Relationships in "Wuthering Heights" by Emily Bronte

1163 words - 5 pages , hoping that it might make Catherine and Edgar unhappy as well.Heathcliff and Earnshaw’s complicated relationship morphs over time into something very ugly. When the to are young Hindley beats Heathcliff, and Heathcliff threatens Hindley by forcing him to give Heathcliff his horse in exchange for silence. Heathcliff tells Hindley that he “shall tell [Hindley’s] father of the three thrashings [he’s] given [Heathcliff] this

Wuthering Heights by Emily Bronte

1214 words - 5 pages Wuthering Heights, Emily Bronte's wildly passionate best-selling literary masterpiece, written in 1847, is still considered one of the greatest romantic books ever written about the eternal love between two soul mates, an adopted gypsy boy Heathcliff and manor-born Cathy.The intensity of feeling between them defies the family barriers imposed by her brother after their father's death. Heathcliff is ill treated by the brother as he does not like

Analysis of Wuthering Heights by Emily Bronte

561 words - 2 pages Analysis of Wuthering Heights by Emily Bronte Wuthering Heights is, in many ways, a novel of juxtaposed pairs: Catherine’s two great loves for Heathcliff and Edgar; the two ancient manors of Wuthering Heights and Thrushcross Grange; the two families, the Earnshaws and the Lintons; Heathcliff’s conflicting passions of love and hate. Additionally, the structure of the novel divides the story into two contrasting halves. The first deals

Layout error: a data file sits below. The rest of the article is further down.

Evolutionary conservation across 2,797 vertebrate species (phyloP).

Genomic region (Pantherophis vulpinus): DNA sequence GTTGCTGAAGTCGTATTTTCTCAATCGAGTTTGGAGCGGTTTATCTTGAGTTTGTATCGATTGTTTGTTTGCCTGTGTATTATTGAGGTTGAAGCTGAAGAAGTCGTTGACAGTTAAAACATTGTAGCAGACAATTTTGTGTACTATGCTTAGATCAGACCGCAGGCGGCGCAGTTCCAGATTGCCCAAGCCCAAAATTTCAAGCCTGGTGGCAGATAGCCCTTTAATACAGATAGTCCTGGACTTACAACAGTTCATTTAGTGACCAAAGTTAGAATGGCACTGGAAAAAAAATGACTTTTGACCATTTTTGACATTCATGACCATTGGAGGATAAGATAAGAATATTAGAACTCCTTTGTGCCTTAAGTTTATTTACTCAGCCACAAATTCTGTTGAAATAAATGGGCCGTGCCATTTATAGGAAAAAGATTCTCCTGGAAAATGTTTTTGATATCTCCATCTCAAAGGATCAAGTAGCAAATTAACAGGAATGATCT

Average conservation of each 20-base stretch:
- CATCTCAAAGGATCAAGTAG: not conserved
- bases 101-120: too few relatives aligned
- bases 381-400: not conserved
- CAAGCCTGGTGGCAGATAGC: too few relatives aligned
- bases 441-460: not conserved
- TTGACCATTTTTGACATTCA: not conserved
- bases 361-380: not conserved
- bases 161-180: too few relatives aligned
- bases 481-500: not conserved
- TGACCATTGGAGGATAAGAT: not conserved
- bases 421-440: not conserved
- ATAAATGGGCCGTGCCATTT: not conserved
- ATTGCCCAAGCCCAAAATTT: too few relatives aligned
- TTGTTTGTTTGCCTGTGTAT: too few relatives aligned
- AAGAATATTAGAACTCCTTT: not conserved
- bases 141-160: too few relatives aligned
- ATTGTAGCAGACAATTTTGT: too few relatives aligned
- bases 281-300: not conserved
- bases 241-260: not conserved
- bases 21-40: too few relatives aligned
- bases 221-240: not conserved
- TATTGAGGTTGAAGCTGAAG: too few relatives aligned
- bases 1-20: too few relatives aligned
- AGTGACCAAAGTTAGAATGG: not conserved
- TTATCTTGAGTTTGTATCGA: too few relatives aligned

"Wuthering Heights" by Emily Bronte

1446 words - 6 pages Perhaps the greatest writer of the three Brontë sisters - Charlotte, Emily and Anne. Emily Brontë published only one novel, WUTHERING HEIGHTS (1847), a story of the doomed love and revenge. The sisters also published jointly a volume of verse, POEMS BY CURRER, ELLIS AND ACTON BELL. Only two copies of the book was sold.--'Heatcliff had knelt on one knee to embrace her; he attempted to rise, but she seized his hair, and kept him down

"Wuthering Heights" by Emily Bronte

1381 words - 6 pages me " indicates. Whereas first she wants Heathcliff to come, she then rejects Heathcliff, "sobbing". This attitude is again contrasted when she anxiously implores Heathcliff to stay. Then the "shrieking" Cathy becomes apathetic, as she "sighed and moaned and knew nobody". This scene marks a climax of Cathy's emotional confusion. It is followed by the immediate death of the heroine.In Wuthering Heights the novelist makes an essential social problem

Similar Essays